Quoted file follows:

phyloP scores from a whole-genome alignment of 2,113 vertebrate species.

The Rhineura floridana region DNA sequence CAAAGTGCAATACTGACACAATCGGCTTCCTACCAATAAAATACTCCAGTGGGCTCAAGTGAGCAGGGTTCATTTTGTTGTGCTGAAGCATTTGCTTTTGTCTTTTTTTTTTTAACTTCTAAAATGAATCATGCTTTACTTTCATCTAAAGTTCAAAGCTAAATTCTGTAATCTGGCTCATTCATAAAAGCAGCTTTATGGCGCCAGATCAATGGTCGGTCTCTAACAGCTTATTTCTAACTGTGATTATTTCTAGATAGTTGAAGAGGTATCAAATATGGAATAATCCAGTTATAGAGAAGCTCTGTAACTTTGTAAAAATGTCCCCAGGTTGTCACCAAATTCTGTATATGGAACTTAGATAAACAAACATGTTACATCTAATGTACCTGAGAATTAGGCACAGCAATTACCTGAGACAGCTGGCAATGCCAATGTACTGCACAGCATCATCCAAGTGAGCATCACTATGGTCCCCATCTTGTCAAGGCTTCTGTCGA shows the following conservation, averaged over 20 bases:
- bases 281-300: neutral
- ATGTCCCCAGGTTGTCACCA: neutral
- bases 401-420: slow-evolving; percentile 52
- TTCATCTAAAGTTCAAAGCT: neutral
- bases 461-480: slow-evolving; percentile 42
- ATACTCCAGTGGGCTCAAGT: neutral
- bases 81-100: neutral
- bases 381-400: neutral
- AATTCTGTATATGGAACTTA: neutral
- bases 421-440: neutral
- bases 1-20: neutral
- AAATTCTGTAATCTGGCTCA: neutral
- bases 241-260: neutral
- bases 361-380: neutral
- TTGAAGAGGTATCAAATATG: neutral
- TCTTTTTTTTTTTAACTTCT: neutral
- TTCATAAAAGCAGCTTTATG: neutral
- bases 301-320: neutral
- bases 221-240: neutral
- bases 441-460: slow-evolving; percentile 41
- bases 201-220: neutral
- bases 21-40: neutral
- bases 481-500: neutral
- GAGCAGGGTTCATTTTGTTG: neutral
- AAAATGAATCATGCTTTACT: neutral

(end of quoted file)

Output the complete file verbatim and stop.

phyloP scores from a whole-genome alignment of 2,113 vertebrate species.

The Rhineura floridana region DNA sequence CAAAGTGCAATACTGACACAATCGGCTTCCTACCAATAAAATACTCCAGTGGGCTCAAGTGAGCAGGGTTCATTTTGTTGTGCTGAAGCATTTGCTTTTGTCTTTTTTTTTTTAACTTCTAAAATGAATCATGCTTTACTTTCATCTAAAGTTCAAAGCTAAATTCTGTAATCTGGCTCATTCATAAAAGCAGCTTTATGGCGCCAGATCAATGGTCGGTCTCTAACAGCTTATTTCTAACTGTGATTATTTCTAGATAGTTGAAGAGGTATCAAATATGGAATAATCCAGTTATAGAGAAGCTCTGTAACTTTGTAAAAATGTCCCCAGGTTGTCACCAAATTCTGTATATGGAACTTAGATAAACAAACATGTTACATCTAATGTACCTGAGAATTAGGCACAGCAATTACCTGAGACAGCTGGCAATGCCAATGTACTGCACAGCATCATCCAAGTGAGCATCACTATGGTCCCCATCTTGTCAAGGCTTCTGTCGA shows the following conservation, averaged over 20 bases:
- bases 281-300: neutral
- ATGTCCCCAGGTTGTCACCA: neutral
- bases 401-420: slow-evolving; percentile 52
- TTCATCTAAAGTTCAAAGCT: neutral
- bases 461-480: slow-evolving; percentile 42
- ATACTCCAGTGGGCTCAAGT: neutral
- bases 81-100: neutral
- bases 381-400: neutral
- AATTCTGTATATGGAACTTA: neutral
- bases 421-440: neutral
- bases 1-20: neutral
- AAATTCTGTAATCTGGCTCA: neutral
- bases 241-260: neutral
- bases 361-380: neutral
- TTGAAGAGGTATCAAATATG: neutral
- TCTTTTTTTTTTTAACTTCT: neutral
- TTCATAAAAGCAGCTTTATG: neutral
- bases 301-320: neutral
- bases 221-240: neutral
- bases 441-460: slow-evolving; percentile 41
- bases 201-220: neutral
- bases 21-40: neutral
- bases 481-500: neutral
- GAGCAGGGTTCATTTTGTTG: neutral
- AAAATGAATCATGCTTTACT: neutral